A dirge for our time
Not since my review of David Kaplan's excellent Fires of the Dragon more than a year ago have I chosen to write about a book for The Far-Eastern Sweet Potato, but having just finished reading Salman Rushdie's most recent novel, Shalimar the Clown, I felt compelled to write one.
As with his previous novels, Rushdie's convoluted and idiosyncratic storytelling in Shalimar may be challenging, if not daunting, for readers accustomed to a more standard style. My first attempt at reading it took place days after its North American publication, sometime in the fall of 2005. Back then, weeks after my resignation from the Canadian Security Intelligence Service (CSIS), where I had worked in counterterrorism, Rushdie's angered take on our times proved too much emotionally and I found myself unable to go beyond the very vivid scene of a decapitation.
It was only two years later, with emotional distance and a book about my experiences at CSIS between me and that institution, that I could pick it up again — and what an experience it has been.
Shalimar the Clown is nothing less than a fable for our troubled times, where politics and religion interact, with devastating effect, with the sometimes destructive power of love. It presents Rushdie at his angriest and most unsparing, who offers us scene after scene of the ravages of war, from World War II Strasbourg to the paradise-turned-hell of Kashmir as it gets caught between the Indian-Pakistani war, followed by its own divisive conflict and descent into madness.
Out of this emerge characters — Noman Sher Noman, also known as Shalimar the Clown, and Max Ophuls — who are done and undone, made and unmade, by the defining storms of time eternal: war and love. Rushdie, with the surgeon's expert hand, brings his characters, with all their suffering, anguish and fears, to all-too-real life and allows us to draw our own conclusions about what it is that animates them, that forces them to act in the cruelest of manners. When the opportunity is ripe, those who are shaped by history will, in turn, shape history — or so we think. Ultimately, however, Rushdie presents us with a landscape of inevitable devastation, with parallels between Kashmir and the Philippines, Afghanistan and Los Angeles, making for a very pessimistic plunge into human nature, one in which the very hope of redemption through love is crushed at the very last moment, where the terrorists of the future are formed not by politics — or politics alone — but also by matters seemingly much more simple, such as a wife, seeking unknown, illusioned liberty, running off with the charismatic former Resistance Francaise hero (at times frighteningly reminiscent of real-life John Kenneth Galbraith, whom in the story he actually replaces, before real-life Chester Bowles does so) turned US ambassador to India turned US counterterrorism czar.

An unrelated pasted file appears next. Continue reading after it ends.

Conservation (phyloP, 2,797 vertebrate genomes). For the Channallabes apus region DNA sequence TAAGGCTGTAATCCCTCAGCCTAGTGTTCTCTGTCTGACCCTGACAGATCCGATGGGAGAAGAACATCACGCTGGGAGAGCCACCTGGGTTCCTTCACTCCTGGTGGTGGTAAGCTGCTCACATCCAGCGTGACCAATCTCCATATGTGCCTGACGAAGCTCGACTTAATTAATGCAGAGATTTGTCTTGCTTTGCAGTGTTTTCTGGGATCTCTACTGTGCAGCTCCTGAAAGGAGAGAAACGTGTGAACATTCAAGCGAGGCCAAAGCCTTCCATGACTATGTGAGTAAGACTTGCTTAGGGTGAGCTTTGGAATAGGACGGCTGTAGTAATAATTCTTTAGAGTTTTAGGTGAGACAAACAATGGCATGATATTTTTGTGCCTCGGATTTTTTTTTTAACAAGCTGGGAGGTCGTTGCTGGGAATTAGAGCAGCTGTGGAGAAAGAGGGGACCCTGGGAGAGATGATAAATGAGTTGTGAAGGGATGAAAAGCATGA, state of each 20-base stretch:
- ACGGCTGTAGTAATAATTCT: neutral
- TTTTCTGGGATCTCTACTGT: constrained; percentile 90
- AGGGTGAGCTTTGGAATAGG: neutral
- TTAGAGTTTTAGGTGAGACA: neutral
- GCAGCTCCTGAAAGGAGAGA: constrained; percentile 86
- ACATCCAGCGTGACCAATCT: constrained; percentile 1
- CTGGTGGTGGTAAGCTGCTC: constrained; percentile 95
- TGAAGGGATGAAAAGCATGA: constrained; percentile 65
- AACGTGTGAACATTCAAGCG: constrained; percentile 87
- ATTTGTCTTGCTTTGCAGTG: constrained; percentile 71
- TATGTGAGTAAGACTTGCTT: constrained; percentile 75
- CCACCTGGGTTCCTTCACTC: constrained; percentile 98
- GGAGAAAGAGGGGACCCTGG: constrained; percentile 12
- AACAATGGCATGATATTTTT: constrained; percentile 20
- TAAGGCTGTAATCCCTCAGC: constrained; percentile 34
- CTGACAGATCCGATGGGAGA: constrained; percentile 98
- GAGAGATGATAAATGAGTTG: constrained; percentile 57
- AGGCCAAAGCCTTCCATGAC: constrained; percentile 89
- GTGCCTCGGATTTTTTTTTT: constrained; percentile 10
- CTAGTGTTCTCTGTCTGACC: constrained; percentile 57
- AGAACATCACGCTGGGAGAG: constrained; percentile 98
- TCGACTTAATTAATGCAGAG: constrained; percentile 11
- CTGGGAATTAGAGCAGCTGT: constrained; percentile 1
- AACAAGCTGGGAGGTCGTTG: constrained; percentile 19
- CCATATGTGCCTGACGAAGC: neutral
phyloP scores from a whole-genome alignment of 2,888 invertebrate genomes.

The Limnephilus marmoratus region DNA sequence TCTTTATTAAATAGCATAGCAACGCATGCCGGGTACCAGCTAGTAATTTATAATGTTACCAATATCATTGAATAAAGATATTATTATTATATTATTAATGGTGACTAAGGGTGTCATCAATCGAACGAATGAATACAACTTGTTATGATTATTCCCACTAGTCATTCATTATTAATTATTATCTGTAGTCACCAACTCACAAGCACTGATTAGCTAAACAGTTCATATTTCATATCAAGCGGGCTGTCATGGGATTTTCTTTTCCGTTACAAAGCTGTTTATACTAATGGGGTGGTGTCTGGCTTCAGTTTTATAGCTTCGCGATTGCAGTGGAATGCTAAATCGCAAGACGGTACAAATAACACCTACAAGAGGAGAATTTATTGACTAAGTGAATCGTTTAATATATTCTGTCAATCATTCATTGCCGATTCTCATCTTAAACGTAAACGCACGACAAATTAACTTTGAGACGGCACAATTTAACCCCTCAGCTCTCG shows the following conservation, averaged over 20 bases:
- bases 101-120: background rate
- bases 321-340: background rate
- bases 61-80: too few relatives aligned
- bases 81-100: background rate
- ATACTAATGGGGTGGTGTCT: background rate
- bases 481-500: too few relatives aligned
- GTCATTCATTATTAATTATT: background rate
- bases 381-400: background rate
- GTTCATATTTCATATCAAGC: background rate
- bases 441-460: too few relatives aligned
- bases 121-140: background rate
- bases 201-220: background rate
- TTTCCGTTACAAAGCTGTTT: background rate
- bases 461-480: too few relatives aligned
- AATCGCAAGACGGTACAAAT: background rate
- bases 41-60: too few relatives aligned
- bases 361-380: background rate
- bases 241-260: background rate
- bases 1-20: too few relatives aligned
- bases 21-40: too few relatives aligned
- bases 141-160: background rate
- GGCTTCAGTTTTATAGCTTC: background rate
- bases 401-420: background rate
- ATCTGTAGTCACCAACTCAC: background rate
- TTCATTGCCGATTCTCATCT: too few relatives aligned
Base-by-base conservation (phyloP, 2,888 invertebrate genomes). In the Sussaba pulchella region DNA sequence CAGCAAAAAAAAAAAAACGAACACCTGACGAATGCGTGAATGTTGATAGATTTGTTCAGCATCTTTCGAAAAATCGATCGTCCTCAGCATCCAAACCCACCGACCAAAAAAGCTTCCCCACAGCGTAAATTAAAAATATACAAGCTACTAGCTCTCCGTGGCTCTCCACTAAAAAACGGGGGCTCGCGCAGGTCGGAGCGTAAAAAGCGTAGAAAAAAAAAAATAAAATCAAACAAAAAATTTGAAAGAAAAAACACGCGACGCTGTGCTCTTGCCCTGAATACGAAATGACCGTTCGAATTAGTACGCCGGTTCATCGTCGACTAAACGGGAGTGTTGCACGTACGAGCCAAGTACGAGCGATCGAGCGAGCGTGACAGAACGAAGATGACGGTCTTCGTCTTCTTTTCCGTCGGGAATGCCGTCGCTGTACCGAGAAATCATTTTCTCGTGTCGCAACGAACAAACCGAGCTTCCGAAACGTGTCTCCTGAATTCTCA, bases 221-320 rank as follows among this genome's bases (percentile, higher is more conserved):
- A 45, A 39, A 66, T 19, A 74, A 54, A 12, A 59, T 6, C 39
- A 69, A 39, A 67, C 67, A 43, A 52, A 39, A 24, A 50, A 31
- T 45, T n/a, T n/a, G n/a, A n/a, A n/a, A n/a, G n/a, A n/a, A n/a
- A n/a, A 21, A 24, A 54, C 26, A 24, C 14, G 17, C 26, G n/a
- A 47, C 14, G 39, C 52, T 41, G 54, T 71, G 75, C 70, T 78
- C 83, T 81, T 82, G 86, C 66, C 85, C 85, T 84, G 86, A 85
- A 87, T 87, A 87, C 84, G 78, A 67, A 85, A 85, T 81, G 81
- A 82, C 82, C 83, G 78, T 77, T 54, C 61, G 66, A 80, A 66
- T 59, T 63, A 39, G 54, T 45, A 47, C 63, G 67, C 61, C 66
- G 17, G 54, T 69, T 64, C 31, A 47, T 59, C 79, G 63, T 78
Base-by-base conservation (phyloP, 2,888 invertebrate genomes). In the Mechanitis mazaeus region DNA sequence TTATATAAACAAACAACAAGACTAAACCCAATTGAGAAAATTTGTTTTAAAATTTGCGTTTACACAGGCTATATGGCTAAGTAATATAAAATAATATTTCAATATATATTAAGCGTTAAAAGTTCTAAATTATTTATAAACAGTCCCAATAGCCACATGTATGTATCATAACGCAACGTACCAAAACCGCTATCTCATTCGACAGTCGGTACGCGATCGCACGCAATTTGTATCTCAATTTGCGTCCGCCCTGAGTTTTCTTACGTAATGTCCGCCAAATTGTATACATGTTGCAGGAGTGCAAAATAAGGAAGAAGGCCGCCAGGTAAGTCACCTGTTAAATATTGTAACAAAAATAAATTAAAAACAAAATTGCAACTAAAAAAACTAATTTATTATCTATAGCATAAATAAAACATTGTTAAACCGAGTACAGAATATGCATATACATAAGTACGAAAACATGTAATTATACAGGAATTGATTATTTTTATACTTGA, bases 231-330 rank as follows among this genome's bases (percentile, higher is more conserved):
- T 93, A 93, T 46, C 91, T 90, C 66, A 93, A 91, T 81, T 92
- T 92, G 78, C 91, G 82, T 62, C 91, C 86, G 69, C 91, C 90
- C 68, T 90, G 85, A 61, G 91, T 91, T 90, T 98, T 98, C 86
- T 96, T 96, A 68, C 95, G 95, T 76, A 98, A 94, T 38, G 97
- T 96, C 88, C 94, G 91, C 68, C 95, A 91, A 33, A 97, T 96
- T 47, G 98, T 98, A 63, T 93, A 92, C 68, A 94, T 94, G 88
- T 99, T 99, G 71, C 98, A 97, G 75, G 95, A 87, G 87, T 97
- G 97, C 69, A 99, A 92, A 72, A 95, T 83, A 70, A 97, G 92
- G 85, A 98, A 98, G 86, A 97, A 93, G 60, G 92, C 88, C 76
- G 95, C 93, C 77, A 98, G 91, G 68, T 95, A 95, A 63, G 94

The beauty — and, simultaneously, terrible ugliness — of Rushdie's dirge is that it shows the numerous paths leading to madness, from the occupation of one's land by a foreign army to the torturing of loved ones to the lure of intransigent religion to cold, hard politics to matters of the heart. Nothing, mind you, is necessarily teleological and many are those who, even in the face of atrocities, will adopt more peaceful ways to cope, only to die of old age while youth are blowing themselves up for a cause. Some, like Shalimar, become "terrorists" by proxy, drawn not to the cause itself, which takes him down a path familiar to anyone who has read about terrorism in Southeast Asia, but rather to the need to inflict violence, a corridor that leads him to his ultimate act of terror in the US, before the very eyes of a daughter.
Although the novel takes place before the September 11, 2001, attacks in the US (the backdrop to the end of the novel is the 1993 bolbing of the World Trade Center), the undertones of the road there, the seeds of future history being sown, are ever-present, and it is unlikely that this novel, in this form, could have been written absent 9/11 and everything else that ensued. As the novel progresses, as chaos envelops Kashmir, we can see emerge, in the shadows of coalescing networks, the future headline-makers. One can also feel the anger, the fear generated by the religious edict — or fatwa — made against Rushdie himself by Ayatollah Khomeini following the publication of The Satanic Verses, yet another iteration of violence against the individual. Anger at the US, at its creation of an inevitable future of violence that should have been anything but inevitable, is also palpable, as epitomized by Max Ophuls himself, who is animated by goodness and evil, with the all-too-human capacity for stupidity and mistakes.
Shalimar the Clown is about violence, is violent itself, and despite its gazing deep into the pit of man's inhumanity to man for the multifarious reasons that we have created for ourselves, it leaves it to the reader to answer the question that Max, pondering the cycle of violence that we have created following the death, in an IRA bombing, of a friend, asks us all. "Perhaps violence showed us what we meant, or, at least, perhaps, it was simply what we did." We can attempt to intellectualize, to comperend the reasons why a person chooses to go down the path to violence, and sometimes the plainness of truth, as he writes, suffers by comparison with paranoid scenarios, but in the end it doesn't mean that we can, or will, forgive.